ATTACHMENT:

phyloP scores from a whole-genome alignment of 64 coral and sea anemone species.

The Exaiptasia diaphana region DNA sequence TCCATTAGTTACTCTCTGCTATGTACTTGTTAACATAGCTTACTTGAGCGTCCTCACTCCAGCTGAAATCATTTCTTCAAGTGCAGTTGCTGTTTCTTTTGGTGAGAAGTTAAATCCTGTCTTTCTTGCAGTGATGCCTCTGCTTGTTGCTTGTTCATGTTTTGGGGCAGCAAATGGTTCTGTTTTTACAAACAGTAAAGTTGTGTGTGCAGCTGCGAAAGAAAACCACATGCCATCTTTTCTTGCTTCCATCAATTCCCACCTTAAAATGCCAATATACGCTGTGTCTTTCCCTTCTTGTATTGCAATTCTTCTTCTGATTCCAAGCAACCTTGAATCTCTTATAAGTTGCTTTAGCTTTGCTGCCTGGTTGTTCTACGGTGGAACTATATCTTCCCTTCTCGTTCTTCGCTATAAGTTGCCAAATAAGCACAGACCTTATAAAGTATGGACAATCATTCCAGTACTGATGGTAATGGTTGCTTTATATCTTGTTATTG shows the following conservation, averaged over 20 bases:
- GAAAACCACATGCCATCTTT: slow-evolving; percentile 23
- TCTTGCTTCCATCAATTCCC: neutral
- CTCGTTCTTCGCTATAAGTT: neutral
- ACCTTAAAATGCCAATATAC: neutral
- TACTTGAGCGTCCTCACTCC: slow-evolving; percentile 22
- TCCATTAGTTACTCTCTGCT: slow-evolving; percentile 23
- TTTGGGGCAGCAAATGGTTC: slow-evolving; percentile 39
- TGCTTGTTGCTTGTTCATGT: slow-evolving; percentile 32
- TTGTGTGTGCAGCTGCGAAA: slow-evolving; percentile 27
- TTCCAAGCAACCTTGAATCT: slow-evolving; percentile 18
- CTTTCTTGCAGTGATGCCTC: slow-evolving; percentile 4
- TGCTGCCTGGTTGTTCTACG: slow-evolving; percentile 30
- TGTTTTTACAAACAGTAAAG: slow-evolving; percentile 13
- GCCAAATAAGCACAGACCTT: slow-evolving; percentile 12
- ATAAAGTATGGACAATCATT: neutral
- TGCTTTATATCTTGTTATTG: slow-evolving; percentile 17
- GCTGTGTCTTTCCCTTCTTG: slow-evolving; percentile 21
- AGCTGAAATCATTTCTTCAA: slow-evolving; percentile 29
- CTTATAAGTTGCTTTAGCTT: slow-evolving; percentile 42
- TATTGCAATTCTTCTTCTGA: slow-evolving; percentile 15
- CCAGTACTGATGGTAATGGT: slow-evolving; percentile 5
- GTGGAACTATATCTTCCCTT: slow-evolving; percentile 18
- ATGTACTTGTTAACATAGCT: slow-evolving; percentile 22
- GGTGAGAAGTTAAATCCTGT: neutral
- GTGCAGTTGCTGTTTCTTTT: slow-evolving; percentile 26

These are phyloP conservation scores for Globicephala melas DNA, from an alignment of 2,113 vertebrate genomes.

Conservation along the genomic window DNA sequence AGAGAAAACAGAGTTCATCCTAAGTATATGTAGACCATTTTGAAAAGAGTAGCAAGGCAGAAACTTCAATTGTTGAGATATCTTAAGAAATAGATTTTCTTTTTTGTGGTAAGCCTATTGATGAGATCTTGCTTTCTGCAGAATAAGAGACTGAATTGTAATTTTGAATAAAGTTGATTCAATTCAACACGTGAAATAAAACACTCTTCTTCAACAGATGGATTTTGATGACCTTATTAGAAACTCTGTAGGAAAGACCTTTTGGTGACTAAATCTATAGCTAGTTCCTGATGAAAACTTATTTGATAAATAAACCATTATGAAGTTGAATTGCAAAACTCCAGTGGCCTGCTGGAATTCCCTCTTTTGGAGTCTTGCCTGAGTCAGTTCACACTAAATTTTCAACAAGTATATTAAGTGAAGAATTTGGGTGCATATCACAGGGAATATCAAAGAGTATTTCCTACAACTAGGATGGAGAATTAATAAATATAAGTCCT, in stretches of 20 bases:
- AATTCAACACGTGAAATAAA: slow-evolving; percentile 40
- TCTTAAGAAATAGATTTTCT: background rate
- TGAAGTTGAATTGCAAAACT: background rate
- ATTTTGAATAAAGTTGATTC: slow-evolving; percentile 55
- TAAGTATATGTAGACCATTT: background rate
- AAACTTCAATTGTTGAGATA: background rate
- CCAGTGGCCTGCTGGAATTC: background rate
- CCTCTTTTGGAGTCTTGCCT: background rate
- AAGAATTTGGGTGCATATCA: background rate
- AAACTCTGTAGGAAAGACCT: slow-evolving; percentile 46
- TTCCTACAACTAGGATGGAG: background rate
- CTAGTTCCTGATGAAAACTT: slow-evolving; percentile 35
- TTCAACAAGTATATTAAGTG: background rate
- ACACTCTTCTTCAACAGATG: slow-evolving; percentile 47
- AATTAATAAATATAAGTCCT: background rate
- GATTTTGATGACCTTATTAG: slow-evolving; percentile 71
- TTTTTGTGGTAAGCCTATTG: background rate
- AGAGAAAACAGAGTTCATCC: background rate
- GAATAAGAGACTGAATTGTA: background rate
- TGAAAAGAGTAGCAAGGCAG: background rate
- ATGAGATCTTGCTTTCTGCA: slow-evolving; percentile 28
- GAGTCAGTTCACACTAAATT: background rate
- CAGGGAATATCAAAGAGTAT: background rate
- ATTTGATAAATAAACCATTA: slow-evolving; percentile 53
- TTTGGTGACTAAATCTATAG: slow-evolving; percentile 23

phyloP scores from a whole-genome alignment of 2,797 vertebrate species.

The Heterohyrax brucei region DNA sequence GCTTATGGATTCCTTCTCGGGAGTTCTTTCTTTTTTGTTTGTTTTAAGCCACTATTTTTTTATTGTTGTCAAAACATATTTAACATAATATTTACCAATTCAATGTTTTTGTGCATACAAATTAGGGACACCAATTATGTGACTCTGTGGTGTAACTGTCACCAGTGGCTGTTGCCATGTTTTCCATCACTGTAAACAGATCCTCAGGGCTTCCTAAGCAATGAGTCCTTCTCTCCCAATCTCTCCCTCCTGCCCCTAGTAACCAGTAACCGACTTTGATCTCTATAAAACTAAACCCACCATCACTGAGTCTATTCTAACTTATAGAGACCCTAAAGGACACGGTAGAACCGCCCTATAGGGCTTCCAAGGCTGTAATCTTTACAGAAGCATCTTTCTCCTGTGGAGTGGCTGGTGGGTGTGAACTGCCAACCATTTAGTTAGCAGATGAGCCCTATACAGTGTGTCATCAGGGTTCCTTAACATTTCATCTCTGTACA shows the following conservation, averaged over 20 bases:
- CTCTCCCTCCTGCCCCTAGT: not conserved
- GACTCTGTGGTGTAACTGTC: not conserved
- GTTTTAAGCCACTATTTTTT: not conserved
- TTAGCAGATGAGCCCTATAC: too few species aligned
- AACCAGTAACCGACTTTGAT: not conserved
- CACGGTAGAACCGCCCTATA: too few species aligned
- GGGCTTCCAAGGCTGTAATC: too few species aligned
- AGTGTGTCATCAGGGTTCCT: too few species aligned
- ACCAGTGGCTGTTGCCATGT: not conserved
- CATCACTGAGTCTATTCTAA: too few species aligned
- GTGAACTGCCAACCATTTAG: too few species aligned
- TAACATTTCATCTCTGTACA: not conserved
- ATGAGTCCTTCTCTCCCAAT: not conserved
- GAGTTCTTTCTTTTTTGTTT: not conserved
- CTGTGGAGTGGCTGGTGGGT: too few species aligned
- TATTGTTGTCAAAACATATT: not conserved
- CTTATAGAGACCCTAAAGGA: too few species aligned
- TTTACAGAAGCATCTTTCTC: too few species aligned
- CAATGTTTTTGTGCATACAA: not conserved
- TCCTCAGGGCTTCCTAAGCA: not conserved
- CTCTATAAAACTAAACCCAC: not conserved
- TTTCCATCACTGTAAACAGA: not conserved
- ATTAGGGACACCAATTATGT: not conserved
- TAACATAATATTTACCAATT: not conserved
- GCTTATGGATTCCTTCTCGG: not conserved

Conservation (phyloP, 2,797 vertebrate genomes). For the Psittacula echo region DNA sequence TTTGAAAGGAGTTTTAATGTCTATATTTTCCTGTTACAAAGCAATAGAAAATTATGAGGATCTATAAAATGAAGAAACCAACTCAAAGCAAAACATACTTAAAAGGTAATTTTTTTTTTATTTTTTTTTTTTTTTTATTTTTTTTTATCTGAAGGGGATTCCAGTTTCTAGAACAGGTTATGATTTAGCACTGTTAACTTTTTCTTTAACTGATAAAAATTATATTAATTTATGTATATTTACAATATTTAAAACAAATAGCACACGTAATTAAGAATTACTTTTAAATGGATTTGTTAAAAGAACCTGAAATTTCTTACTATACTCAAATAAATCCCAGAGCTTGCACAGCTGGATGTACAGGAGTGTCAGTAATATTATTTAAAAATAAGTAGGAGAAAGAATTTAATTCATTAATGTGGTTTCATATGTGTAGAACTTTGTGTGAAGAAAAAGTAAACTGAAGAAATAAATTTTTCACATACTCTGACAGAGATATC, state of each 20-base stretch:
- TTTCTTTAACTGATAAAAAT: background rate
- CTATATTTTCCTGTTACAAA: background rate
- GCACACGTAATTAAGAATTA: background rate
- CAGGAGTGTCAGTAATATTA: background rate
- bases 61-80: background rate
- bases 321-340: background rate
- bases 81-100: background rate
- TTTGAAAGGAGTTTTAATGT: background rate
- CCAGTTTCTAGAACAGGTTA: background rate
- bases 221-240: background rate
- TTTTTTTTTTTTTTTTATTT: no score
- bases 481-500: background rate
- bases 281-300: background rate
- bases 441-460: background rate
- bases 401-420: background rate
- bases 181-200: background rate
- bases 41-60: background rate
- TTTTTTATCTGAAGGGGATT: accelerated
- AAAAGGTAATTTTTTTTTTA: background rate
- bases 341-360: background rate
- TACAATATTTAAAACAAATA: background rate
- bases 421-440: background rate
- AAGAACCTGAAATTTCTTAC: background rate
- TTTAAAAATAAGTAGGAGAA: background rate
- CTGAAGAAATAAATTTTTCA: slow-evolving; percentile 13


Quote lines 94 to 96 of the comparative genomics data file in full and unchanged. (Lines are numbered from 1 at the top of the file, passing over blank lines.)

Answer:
- bases 481-500: background rate
- bases 281-300: background rate
- bases 441-460: background rate